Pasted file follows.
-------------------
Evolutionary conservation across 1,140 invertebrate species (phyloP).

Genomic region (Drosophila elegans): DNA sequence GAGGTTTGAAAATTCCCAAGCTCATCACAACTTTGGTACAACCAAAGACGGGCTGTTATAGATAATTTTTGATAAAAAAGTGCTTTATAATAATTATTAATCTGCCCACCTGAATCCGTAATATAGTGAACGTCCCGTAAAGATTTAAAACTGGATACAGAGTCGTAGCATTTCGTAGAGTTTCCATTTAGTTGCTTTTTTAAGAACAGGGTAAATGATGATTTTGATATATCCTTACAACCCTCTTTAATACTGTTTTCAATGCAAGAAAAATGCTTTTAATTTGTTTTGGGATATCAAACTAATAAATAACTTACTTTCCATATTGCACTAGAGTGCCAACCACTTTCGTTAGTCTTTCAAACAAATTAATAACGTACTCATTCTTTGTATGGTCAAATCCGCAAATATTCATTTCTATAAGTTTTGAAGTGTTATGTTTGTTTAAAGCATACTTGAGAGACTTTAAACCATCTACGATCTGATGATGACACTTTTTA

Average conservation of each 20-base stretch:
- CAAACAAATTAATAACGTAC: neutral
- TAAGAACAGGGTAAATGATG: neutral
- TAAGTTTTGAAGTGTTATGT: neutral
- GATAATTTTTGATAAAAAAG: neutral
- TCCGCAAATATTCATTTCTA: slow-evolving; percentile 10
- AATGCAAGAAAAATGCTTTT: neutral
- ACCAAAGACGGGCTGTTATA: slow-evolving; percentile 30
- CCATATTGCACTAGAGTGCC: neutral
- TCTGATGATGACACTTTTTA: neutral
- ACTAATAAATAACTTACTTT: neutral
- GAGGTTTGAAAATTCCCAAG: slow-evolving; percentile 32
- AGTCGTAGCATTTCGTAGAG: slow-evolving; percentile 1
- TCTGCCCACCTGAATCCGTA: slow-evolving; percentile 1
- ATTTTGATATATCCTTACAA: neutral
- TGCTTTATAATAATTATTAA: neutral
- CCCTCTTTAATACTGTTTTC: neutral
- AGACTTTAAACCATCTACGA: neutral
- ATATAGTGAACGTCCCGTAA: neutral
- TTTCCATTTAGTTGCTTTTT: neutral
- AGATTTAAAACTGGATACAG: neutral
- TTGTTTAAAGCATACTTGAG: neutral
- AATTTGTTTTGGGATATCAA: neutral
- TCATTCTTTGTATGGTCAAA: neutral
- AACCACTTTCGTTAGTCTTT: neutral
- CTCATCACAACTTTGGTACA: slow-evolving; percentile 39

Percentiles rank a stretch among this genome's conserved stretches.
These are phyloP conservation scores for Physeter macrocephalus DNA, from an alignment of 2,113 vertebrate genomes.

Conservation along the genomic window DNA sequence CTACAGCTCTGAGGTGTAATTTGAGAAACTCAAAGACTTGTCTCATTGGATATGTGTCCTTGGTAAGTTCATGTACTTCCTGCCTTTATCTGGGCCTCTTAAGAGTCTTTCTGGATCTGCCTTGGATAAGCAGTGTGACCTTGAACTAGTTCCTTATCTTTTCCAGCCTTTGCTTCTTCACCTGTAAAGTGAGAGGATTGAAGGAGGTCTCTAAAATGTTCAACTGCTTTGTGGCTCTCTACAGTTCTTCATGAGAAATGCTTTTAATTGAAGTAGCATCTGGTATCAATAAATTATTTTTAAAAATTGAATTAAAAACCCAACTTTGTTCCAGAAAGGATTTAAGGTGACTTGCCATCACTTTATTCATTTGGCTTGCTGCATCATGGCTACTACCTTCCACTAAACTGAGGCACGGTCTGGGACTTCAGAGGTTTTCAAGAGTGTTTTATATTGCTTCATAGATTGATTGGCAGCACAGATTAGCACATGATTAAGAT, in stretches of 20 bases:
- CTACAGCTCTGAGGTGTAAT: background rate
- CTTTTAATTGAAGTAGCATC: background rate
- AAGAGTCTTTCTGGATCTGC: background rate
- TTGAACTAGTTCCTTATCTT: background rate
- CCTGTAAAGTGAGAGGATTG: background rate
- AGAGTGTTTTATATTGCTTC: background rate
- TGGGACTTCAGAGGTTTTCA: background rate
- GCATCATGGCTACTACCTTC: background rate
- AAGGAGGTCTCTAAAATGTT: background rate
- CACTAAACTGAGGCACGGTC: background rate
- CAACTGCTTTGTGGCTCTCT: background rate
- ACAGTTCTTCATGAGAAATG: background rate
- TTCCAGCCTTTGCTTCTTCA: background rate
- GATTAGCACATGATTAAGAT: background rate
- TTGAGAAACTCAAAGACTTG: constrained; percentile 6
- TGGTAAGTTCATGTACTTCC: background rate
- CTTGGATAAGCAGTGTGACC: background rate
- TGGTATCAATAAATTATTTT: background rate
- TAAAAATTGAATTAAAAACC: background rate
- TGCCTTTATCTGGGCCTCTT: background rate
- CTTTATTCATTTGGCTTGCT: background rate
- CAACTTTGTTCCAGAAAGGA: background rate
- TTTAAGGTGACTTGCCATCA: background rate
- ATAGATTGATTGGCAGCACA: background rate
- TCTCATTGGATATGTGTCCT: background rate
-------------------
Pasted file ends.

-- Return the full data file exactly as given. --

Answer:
Evolutionary conservation across 1,140 invertebrate species (phyloP).

Genomic region (Drosophila elegans): DNA sequence GAGGTTTGAAAATTCCCAAGCTCATCACAACTTTGGTACAACCAAAGACGGGCTGTTATAGATAATTTTTGATAAAAAAGTGCTTTATAATAATTATTAATCTGCCCACCTGAATCCGTAATATAGTGAACGTCCCGTAAAGATTTAAAACTGGATACAGAGTCGTAGCATTTCGTAGAGTTTCCATTTAGTTGCTTTTTTAAGAACAGGGTAAATGATGATTTTGATATATCCTTACAACCCTCTTTAATACTGTTTTCAATGCAAGAAAAATGCTTTTAATTTGTTTTGGGATATCAAACTAATAAATAACTTACTTTCCATATTGCACTAGAGTGCCAACCACTTTCGTTAGTCTTTCAAACAAATTAATAACGTACTCATTCTTTGTATGGTCAAATCCGCAAATATTCATTTCTATAAGTTTTGAAGTGTTATGTTTGTTTAAAGCATACTTGAGAGACTTTAAACCATCTACGATCTGATGATGACACTTTTTA

Average conservation of each 20-base stretch:
- CAAACAAATTAATAACGTAC: neutral
- TAAGAACAGGGTAAATGATG: neutral
- TAAGTTTTGAAGTGTTATGT: neutral
- GATAATTTTTGATAAAAAAG: neutral
- TCCGCAAATATTCATTTCTA: slow-evolving; percentile 10
- AATGCAAGAAAAATGCTTTT: neutral
- ACCAAAGACGGGCTGTTATA: slow-evolving; percentile 30
- CCATATTGCACTAGAGTGCC: neutral
- TCTGATGATGACACTTTTTA: neutral
- ACTAATAAATAACTTACTTT: neutral
- GAGGTTTGAAAATTCCCAAG: slow-evolving; percentile 32
- AGTCGTAGCATTTCGTAGAG: slow-evolving; percentile 1
- TCTGCCCACCTGAATCCGTA: slow-evolving; percentile 1
- ATTTTGATATATCCTTACAA: neutral
- TGCTTTATAATAATTATTAA: neutral
- CCCTCTTTAATACTGTTTTC: neutral
- AGACTTTAAACCATCTACGA: neutral
- ATATAGTGAACGTCCCGTAA: neutral
- TTTCCATTTAGTTGCTTTTT: neutral
- AGATTTAAAACTGGATACAG: neutral
- TTGTTTAAAGCATACTTGAG: neutral
- AATTTGTTTTGGGATATCAA: neutral
- TCATTCTTTGTATGGTCAAA: neutral
- AACCACTTTCGTTAGTCTTT: neutral
- CTCATCACAACTTTGGTACA: slow-evolving; percentile 39

Percentiles rank a stretch among this genome's conserved stretches.
These are phyloP conservation scores for Physeter macrocephalus DNA, from an alignment of 2,113 vertebrate genomes.

Conservation along the genomic window DNA sequence CTACAGCTCTGAGGTGTAATTTGAGAAACTCAAAGACTTGTCTCATTGGATATGTGTCCTTGGTAAGTTCATGTACTTCCTGCCTTTATCTGGGCCTCTTAAGAGTCTTTCTGGATCTGCCTTGGATAAGCAGTGTGACCTTGAACTAGTTCCTTATCTTTTCCAGCCTTTGCTTCTTCACCTGTAAAGTGAGAGGATTGAAGGAGGTCTCTAAAATGTTCAACTGCTTTGTGGCTCTCTACAGTTCTTCATGAGAAATGCTTTTAATTGAAGTAGCATCTGGTATCAATAAATTATTTTTAAAAATTGAATTAAAAACCCAACTTTGTTCCAGAAAGGATTTAAGGTGACTTGCCATCACTTTATTCATTTGGCTTGCTGCATCATGGCTACTACCTTCCACTAAACTGAGGCACGGTCTGGGACTTCAGAGGTTTTCAAGAGTGTTTTATATTGCTTCATAGATTGATTGGCAGCACAGATTAGCACATGATTAAGAT, in stretches of 20 bases:
- CTACAGCTCTGAGGTGTAAT: background rate
- CTTTTAATTGAAGTAGCATC: background rate
- AAGAGTCTTTCTGGATCTGC: background rate
- TTGAACTAGTTCCTTATCTT: background rate
- CCTGTAAAGTGAGAGGATTG: background rate
- AGAGTGTTTTATATTGCTTC: background rate
- TGGGACTTCAGAGGTTTTCA: background rate
- GCATCATGGCTACTACCTTC: background rate
- AAGGAGGTCTCTAAAATGTT: background rate
- CACTAAACTGAGGCACGGTC: background rate
- CAACTGCTTTGTGGCTCTCT: background rate
- ACAGTTCTTCATGAGAAATG: background rate
- TTCCAGCCTTTGCTTCTTCA: background rate
- GATTAGCACATGATTAAGAT: background rate
- TTGAGAAACTCAAAGACTTG: constrained; percentile 6
- TGGTAAGTTCATGTACTTCC: background rate
- CTTGGATAAGCAGTGTGACC: background rate
- TGGTATCAATAAATTATTTT: background rate
- TAAAAATTGAATTAAAAACC: background rate
- TGCCTTTATCTGGGCCTCTT: background rate
- CTTTATTCATTTGGCTTGCT: background rate
- CAACTTTGTTCCAGAAAGGA: background rate
- TTTAAGGTGACTTGCCATCA: background rate
- ATAGATTGATTGGCAGCACA: background rate
- TCTCATTGGATATGTGTCCT: background rate